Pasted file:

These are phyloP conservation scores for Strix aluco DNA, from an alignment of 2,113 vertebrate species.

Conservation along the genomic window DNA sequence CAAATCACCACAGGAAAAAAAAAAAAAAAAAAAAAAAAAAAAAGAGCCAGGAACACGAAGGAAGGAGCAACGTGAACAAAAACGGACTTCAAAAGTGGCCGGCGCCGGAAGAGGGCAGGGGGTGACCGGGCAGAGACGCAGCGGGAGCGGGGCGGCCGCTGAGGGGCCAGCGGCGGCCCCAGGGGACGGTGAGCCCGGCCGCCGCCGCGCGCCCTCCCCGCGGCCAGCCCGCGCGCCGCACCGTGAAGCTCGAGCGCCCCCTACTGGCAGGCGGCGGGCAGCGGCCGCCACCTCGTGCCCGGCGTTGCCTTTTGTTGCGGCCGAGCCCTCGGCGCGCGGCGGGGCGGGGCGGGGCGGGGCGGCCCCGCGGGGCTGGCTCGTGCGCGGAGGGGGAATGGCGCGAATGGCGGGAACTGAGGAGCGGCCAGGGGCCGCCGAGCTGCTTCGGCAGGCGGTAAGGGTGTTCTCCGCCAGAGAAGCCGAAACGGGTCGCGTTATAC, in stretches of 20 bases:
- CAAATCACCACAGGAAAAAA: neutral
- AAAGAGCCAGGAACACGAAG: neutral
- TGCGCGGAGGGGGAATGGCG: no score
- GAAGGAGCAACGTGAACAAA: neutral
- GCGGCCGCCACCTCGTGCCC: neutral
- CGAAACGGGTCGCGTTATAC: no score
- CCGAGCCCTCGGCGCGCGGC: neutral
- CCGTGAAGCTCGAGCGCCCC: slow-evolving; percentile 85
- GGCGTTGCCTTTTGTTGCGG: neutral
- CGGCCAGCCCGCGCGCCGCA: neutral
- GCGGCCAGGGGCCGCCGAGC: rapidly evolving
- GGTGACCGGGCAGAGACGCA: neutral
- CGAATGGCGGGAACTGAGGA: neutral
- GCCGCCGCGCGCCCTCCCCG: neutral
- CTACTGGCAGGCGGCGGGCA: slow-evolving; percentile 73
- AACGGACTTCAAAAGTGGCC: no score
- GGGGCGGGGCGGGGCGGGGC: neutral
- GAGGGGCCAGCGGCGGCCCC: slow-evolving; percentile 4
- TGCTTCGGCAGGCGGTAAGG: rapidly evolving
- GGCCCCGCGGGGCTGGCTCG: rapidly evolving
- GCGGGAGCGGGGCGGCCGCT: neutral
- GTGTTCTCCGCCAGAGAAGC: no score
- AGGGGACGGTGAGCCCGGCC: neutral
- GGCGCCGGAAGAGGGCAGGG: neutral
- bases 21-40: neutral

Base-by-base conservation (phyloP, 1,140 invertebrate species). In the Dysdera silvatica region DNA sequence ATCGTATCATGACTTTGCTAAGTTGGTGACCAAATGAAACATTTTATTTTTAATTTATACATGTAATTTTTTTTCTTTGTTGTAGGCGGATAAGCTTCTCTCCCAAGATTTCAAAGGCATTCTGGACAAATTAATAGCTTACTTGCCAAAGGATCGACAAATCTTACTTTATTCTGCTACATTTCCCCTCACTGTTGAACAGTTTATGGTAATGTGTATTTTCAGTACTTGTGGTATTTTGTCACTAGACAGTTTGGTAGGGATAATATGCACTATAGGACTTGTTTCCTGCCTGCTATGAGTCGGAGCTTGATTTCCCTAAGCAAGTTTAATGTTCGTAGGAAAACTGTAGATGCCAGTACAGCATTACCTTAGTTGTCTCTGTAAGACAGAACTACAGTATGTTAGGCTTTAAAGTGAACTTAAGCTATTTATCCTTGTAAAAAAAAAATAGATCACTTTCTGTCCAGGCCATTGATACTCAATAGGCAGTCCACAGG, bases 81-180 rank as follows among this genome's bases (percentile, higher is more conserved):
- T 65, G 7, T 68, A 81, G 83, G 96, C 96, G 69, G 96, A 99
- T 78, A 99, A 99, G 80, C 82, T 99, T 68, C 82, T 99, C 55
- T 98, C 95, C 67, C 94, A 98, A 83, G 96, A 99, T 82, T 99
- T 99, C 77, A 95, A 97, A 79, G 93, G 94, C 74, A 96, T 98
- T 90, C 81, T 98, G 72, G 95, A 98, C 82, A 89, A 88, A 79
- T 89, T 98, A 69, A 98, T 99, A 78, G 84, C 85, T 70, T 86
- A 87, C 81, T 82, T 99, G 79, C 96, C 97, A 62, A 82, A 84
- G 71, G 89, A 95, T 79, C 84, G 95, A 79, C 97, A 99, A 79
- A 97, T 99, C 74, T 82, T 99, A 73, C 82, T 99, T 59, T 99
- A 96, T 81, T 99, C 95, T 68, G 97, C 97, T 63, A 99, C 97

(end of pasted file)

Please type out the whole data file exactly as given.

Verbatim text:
These are phyloP conservation scores for Strix aluco DNA, from an alignment of 2,113 vertebrate species.

Conservation along the genomic window DNA sequence CAAATCACCACAGGAAAAAAAAAAAAAAAAAAAAAAAAAAAAAGAGCCAGGAACACGAAGGAAGGAGCAACGTGAACAAAAACGGACTTCAAAAGTGGCCGGCGCCGGAAGAGGGCAGGGGGTGACCGGGCAGAGACGCAGCGGGAGCGGGGCGGCCGCTGAGGGGCCAGCGGCGGCCCCAGGGGACGGTGAGCCCGGCCGCCGCCGCGCGCCCTCCCCGCGGCCAGCCCGCGCGCCGCACCGTGAAGCTCGAGCGCCCCCTACTGGCAGGCGGCGGGCAGCGGCCGCCACCTCGTGCCCGGCGTTGCCTTTTGTTGCGGCCGAGCCCTCGGCGCGCGGCGGGGCGGGGCGGGGCGGGGCGGCCCCGCGGGGCTGGCTCGTGCGCGGAGGGGGAATGGCGCGAATGGCGGGAACTGAGGAGCGGCCAGGGGCCGCCGAGCTGCTTCGGCAGGCGGTAAGGGTGTTCTCCGCCAGAGAAGCCGAAACGGGTCGCGTTATAC, in stretches of 20 bases:
- CAAATCACCACAGGAAAAAA: neutral
- AAAGAGCCAGGAACACGAAG: neutral
- TGCGCGGAGGGGGAATGGCG: no score
- GAAGGAGCAACGTGAACAAA: neutral
- GCGGCCGCCACCTCGTGCCC: neutral
- CGAAACGGGTCGCGTTATAC: no score
- CCGAGCCCTCGGCGCGCGGC: neutral
- CCGTGAAGCTCGAGCGCCCC: slow-evolving; percentile 85
- GGCGTTGCCTTTTGTTGCGG: neutral
- CGGCCAGCCCGCGCGCCGCA: neutral
- GCGGCCAGGGGCCGCCGAGC: rapidly evolving
- GGTGACCGGGCAGAGACGCA: neutral
- CGAATGGCGGGAACTGAGGA: neutral
- GCCGCCGCGCGCCCTCCCCG: neutral
- CTACTGGCAGGCGGCGGGCA: slow-evolving; percentile 73
- AACGGACTTCAAAAGTGGCC: no score
- GGGGCGGGGCGGGGCGGGGC: neutral
- GAGGGGCCAGCGGCGGCCCC: slow-evolving; percentile 4
- TGCTTCGGCAGGCGGTAAGG: rapidly evolving
- GGCCCCGCGGGGCTGGCTCG: rapidly evolving
- GCGGGAGCGGGGCGGCCGCT: neutral
- GTGTTCTCCGCCAGAGAAGC: no score
- AGGGGACGGTGAGCCCGGCC: neutral
- GGCGCCGGAAGAGGGCAGGG: neutral
- bases 21-40: neutral

Base-by-base conservation (phyloP, 1,140 invertebrate species). In the Dysdera silvatica region DNA sequence ATCGTATCATGACTTTGCTAAGTTGGTGACCAAATGAAACATTTTATTTTTAATTTATACATGTAATTTTTTTTCTTTGTTGTAGGCGGATAAGCTTCTCTCCCAAGATTTCAAAGGCATTCTGGACAAATTAATAGCTTACTTGCCAAAGGATCGACAAATCTTACTTTATTCTGCTACATTTCCCCTCACTGTTGAACAGTTTATGGTAATGTGTATTTTCAGTACTTGTGGTATTTTGTCACTAGACAGTTTGGTAGGGATAATATGCACTATAGGACTTGTTTCCTGCCTGCTATGAGTCGGAGCTTGATTTCCCTAAGCAAGTTTAATGTTCGTAGGAAAACTGTAGATGCCAGTACAGCATTACCTTAGTTGTCTCTGTAAGACAGAACTACAGTATGTTAGGCTTTAAAGTGAACTTAAGCTATTTATCCTTGTAAAAAAAAAATAGATCACTTTCTGTCCAGGCCATTGATACTCAATAGGCAGTCCACAGG, bases 81-180 rank as follows among this genome's bases (percentile, higher is more conserved):
- T 65, G 7, T 68, A 81, G 83, G 96, C 96, G 69, G 96, A 99
- T 78, A 99, A 99, G 80, C 82, T 99, T 68, C 82, T 99, C 55
- T 98, C 95, C 67, C 94, A 98, A 83, G 96, A 99, T 82, T 99
- T 99, C 77, A 95, A 97, A 79, G 93, G 94, C 74, A 96, T 98
- T 90, C 81, T 98, G 72, G 95, A 98, C 82, A 89, A 88, A 79
- T 89, T 98, A 69, A 98, T 99, A 78, G 84, C 85, T 70, T 86
- A 87, C 81, T 82, T 99, G 79, C 96, C 97, A 62, A 82, A 84
- G 71, G 89, A 95, T 79, C 84, G 95, A 79, C 97, A 99, A 79
- A 97, T 99, C 74, T 82, T 99, A 73, C 82, T 99, T 59, T 99
- A 96, T 81, T 99, C 95, T 68, G 97, C 97, T 63, A 99, C 97